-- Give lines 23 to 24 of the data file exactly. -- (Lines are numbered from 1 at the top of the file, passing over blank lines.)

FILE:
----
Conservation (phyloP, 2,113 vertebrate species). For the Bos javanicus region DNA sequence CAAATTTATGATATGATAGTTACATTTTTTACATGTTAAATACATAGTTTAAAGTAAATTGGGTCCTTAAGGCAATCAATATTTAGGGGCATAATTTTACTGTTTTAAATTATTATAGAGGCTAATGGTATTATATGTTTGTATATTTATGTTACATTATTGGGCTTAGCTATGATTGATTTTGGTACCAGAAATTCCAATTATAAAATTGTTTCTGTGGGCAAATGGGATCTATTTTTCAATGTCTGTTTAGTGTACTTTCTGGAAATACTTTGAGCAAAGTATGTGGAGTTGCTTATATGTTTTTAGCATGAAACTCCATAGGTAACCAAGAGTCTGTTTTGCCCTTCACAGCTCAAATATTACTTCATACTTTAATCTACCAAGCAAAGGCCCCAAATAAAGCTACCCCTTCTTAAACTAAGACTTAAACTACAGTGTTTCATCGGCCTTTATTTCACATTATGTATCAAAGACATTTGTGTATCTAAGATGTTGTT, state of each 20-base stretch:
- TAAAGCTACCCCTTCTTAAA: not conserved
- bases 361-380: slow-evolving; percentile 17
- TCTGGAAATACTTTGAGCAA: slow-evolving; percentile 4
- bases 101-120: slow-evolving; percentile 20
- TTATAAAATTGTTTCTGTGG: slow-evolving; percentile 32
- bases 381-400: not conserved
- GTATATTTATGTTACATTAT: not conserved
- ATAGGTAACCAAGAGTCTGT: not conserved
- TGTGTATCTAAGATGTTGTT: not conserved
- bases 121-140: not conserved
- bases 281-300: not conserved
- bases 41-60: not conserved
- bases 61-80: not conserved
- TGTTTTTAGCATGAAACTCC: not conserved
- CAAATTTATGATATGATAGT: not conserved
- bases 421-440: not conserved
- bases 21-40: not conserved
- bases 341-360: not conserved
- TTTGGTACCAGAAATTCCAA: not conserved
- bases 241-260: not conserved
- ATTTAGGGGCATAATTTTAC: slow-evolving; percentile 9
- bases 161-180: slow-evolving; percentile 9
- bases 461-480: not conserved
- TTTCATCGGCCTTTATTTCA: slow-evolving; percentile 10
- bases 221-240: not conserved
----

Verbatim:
- bases 161-180: slow-evolving; percentile 9
- bases 461-480: not conserved